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Thursday 6/6/13
Issue #8
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Settle the Mind with Mudras


By Liz Rosenblum - 6/6/2013

Hands in Gyan Mudra
  Photo Credit: nito / Shutterstock.com

Throughout a yoga practice, the hand position plays various roles - and often, what gets ignored is the power of the hand position, often referred to as the mudra.

Mudras, most often in seated positions, impact the flow of energy throughout the body.

Here we'll focus on 5 common calming mudras incorporated into a yoga practice or meditation:

  • Gyan Mudra (aka Chin Mudra)
  • Jnana Mudra
  • Anjali Mudra
  • Shuni Mudra
  • Buddhi Mudra

Gyan Mudra is one of the most commonly practiced mudras. It can help to bring peace and calm to the mind and body. It is done by touching the tips of the thumbs and index fingers and extending the other three fingers out. The hands are generally rested on the knees, turned up to invite in teachings and awareness. This posture can also help to improve communication.

Gyan mudra stimulates the root chakra to help ease tension.

This particular pose can also be done with the palms turned down to rest on the knees as a way to increase the feeling of being grounded and rooted to the earth.

Jnana Mudra, a calming mudra, is similar to Gyan Mudra, but instead of the tips of the thumb and index finger touching, the nail of the index finger rests under the first joint of the thumb. Again, this is done while sitting with the hands resting on the knees, this time with the palms turned to face the earth.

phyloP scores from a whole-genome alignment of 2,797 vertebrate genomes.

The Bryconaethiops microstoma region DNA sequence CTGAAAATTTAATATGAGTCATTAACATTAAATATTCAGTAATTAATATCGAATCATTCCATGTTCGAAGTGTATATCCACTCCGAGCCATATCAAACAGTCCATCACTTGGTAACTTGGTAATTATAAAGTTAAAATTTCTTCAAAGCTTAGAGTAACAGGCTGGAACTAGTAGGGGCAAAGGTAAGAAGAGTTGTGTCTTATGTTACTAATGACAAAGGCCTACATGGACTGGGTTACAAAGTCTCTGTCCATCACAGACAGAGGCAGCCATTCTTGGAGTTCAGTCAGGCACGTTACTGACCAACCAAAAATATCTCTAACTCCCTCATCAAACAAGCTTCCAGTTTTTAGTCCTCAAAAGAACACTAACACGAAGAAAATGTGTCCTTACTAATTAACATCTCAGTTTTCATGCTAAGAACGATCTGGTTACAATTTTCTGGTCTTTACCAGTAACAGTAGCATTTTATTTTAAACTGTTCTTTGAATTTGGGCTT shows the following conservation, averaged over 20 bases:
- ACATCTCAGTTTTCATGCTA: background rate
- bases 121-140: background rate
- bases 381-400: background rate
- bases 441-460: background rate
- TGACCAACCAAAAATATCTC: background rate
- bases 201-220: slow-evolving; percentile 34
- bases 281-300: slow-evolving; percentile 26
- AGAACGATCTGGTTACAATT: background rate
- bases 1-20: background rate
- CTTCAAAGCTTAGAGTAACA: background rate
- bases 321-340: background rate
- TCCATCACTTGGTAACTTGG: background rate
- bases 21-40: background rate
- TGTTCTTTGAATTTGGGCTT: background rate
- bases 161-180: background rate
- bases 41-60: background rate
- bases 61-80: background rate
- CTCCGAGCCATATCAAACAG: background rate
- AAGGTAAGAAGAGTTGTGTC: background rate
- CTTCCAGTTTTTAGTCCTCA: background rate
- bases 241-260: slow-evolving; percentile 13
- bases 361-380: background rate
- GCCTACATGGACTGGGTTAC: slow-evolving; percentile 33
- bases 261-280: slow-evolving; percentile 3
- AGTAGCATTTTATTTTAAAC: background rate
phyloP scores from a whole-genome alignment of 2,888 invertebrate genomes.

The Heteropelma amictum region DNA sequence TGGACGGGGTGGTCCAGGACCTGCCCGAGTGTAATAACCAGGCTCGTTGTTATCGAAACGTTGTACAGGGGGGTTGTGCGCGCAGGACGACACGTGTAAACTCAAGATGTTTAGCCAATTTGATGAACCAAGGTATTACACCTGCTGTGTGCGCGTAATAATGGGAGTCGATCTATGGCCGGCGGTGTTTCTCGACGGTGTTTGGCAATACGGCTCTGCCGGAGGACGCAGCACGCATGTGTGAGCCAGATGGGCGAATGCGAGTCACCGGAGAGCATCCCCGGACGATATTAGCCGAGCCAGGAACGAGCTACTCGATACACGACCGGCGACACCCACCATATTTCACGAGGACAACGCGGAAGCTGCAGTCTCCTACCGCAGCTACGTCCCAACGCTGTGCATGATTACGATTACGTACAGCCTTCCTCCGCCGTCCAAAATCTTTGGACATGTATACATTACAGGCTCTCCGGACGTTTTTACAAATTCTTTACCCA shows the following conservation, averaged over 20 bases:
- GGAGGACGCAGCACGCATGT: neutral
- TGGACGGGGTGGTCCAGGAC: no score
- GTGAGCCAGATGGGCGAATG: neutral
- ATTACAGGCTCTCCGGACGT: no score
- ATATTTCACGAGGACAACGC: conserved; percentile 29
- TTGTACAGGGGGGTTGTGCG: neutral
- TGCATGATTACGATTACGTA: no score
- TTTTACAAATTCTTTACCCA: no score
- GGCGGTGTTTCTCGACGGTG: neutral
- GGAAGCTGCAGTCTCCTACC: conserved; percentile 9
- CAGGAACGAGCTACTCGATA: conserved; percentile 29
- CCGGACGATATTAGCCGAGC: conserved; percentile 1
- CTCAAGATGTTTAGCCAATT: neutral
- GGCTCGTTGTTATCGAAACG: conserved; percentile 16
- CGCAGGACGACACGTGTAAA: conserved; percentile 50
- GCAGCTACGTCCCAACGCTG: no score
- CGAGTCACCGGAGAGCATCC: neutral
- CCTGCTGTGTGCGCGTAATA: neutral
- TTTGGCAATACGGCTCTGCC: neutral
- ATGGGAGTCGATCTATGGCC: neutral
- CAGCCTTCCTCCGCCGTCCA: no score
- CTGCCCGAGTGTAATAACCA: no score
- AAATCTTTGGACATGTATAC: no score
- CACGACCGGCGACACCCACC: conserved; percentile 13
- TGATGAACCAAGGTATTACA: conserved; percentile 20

The benefits of Jnana Mudra are to eliminate tension, boost memory, and settle the mind.

Anjali Mudra is commonly referred to simply as prayer position done with the palms touching, finger tips up in front of the heart. It means honor or offering. This position, often done at the beginning and end of a practice, brings opposites such as masculine/feminine and logic/intuition and the two hemispheres of the brain and body together in unison. Anjali mudra can bring about a calm, focused state of mind as it closes the energy circuit between the hands and the heart.

When done while standing with eyes closed, chin tucked slightly down and feet grounded, Anjali Mudra can be extremely powerful, helping to tune out distractions and quiet the mind before beginning a practice. It's a chance to slow the breathing and prepare the mind and body to receive the benefits of the practice as a whole.

Shuni Mudra is known as the seal of patience. To do Shuni Mudra bring the tip of the thumb and middle finger together with the other fingers extended but not rigid. The position is meant to enhance focus and discipline. Shuni Mudra is also said to shift negative emotions into positive ones and help you to be in the moment.

Buddhi Mudra, done with the tips of the little finger and the thumb touching, is intended to bring about mental clarity. It can help to improve and encourage openness and communication.

Mudras are generally something that are only thought about when we're sitting on a yoga mat getting ready to practice or meditate, but the beauty of these positions is that they can be done anytime and anywhere. If you're sitting at your desk feeling a bit stressed or struggling to communicate, think about what you're doing with your hands. Engage one of these mudras, slow your breathing and see what happens to your


 








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